I realize a lot of people are homophobic. I think it's ridiculous, of course. But I'm not naïve enough to think it doesn't exist, despite my relative luckiness to not encounter it personally on a regular basis. I understand that it is about ignorance and lack of exposure to people and cultures different from their own.
What I don't understand is what I experienced Sunday night (June 22). I went to the True Colors concert tour stop in Dallas. It's a fundraiser for the HRC (Human Rights Campaign) and although there were plenty of straight people there, more than 50% of the crowd, I'm pretty sure, was gay. It was like Pride with better music.
Carson Kressley was the MC. Wanda Sykes was the special guest. And the B-52's, Lily Haydn, Joan Jett, Andy Bell (from Erasure), and Cyndi Lauper all performed. It seemed pretty clear to me what the climate would be. People were in party mode, laughing and dancing and singing. You could be as out as you want to be there with no need for worry.
Or so I thought.
About a quarter of the way into the five hour show, what looked to me like a mother and father and their four children - one appeared to be seven or eight, the others ranging from fourteen to twenty-five - walked in and sat down in the row in front of us. They seemed out of their element and unhappy from the get go, their faces blank despite the revelry around them.
The parents wore typical style-less clothing circa the mid-eighties (and I don't think they were "theme" dressing because of the musical guests) and the kids looked like typical middle America - except for the fact that one of the boys was wearing a t-shirt from some right-wing, fundamentalist, you're-going-to-hell-if-you-don't-agree-with-me camp and the daughter (the other three children were boys) was wearing what looked to be a chastity, purity ball, my-virginity-belongs-to-my-daddy ring.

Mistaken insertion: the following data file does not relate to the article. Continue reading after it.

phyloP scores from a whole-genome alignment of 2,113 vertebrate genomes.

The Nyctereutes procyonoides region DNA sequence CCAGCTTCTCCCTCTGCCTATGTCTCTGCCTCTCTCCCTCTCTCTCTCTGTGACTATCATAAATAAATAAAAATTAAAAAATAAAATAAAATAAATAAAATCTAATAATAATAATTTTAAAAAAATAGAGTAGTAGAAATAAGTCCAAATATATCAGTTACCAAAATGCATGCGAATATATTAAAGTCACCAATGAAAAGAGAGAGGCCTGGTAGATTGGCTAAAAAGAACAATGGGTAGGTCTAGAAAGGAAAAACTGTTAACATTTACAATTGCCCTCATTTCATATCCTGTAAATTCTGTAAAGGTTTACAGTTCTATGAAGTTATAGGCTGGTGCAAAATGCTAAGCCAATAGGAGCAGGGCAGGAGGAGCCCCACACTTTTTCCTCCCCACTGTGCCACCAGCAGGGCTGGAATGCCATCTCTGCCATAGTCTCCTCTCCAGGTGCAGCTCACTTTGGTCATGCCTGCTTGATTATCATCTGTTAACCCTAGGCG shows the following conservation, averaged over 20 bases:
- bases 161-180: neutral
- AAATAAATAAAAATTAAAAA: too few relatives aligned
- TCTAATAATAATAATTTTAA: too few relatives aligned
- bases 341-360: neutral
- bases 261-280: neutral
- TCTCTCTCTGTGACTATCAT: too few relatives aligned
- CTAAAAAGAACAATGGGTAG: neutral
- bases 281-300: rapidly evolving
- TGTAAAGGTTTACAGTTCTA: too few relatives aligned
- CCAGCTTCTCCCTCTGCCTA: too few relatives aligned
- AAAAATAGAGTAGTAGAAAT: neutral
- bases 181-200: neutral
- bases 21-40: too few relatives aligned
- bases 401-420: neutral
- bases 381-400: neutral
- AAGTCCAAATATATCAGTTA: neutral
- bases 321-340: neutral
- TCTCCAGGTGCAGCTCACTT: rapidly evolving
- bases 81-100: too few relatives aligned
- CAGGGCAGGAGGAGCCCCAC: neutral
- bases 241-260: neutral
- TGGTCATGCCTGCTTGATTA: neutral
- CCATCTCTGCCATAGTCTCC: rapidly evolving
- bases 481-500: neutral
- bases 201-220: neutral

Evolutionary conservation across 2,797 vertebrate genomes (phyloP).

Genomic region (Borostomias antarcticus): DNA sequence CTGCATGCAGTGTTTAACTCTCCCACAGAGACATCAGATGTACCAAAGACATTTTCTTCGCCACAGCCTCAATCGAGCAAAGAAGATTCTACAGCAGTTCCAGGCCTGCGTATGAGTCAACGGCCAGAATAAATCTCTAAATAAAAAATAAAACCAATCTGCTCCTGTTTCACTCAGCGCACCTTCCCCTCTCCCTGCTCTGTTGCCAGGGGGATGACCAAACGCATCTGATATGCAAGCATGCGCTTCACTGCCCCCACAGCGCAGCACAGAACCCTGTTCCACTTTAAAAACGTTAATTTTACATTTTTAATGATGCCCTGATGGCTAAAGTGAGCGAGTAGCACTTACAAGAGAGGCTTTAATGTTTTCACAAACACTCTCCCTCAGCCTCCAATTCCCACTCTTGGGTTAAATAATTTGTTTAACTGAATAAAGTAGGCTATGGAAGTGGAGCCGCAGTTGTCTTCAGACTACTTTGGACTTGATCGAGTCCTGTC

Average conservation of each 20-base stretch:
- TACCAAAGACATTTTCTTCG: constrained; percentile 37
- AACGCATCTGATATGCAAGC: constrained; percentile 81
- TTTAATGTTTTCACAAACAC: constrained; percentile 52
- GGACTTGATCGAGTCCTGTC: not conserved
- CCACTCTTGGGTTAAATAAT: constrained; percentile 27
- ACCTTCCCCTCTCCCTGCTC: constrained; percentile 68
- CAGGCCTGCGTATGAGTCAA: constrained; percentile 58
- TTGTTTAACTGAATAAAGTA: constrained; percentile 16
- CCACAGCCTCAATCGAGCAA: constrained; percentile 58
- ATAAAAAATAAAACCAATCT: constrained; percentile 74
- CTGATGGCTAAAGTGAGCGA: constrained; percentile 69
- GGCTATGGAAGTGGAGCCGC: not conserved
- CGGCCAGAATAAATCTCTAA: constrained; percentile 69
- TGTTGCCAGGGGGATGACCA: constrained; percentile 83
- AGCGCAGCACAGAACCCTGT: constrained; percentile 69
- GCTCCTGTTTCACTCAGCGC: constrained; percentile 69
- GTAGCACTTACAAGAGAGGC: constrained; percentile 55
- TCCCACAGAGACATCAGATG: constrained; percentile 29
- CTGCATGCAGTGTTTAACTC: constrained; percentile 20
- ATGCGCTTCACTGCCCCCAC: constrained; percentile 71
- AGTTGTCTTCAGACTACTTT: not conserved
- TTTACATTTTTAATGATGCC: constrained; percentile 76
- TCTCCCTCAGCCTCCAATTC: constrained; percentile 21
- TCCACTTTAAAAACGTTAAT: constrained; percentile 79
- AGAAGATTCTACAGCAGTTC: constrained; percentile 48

The kids sat in perfect stillness for the first few minutes and then it started. They whispered and giggled and texted to one another, pointing at various concert-goers. They took photos and video of same-sex couples dancing and being affectionate and then reviewed it, covering their mouths to stifle the gufaws. They mimicked the people dancing and generally misbehaved like small children at the opera or a five-star restaurant.
The parents danced goofily, completely oblivious to their children's behavior.
At first I was angry. I wanted to "tattle" on them to their mother for their inappropriate behavior or waggle my finger at them and say, "Shame on you. You are precisely the reason events like this are needed - to raise money for funding to educate lumps like you and legislature to protect people from your backward thinking."
But then I realized that I shouldn't be angry with them, I should pity them. There they were in a stadium full of people having a fabulous time and they were so frightened and felt so out of place that all they could think to do was make fun of people. I felt embarrassed for them.
It reminded me though of how imperative it is that we protect the newly gained right to gay marriage in California and how vital the upcoming election is. We can't get lazy. Those kids are going to grow up sooner than we think. Now they're just behaving foolishly. But how long before they begin acting dangerously instead?
Luckily, they came late and left early. I was relieved and happy to see them go. I pity them the bad karma they called up for themselves last night and I hope their parents wise up. I do wonder why their folks brought them to the event and whether hate was something they taught at home or something the kids came to all by themselves. Though I find the latter hard to believe.
As happy as I was to see them go though, it was a shame they weren't around to hear Cyndi Lauper talk about the importance of love and acceptance. I hope they got some of the message by osmosis. But I'm not holding my breath...
Follow Jenny Block on Twitter: www.twitter.com/Jenny_Block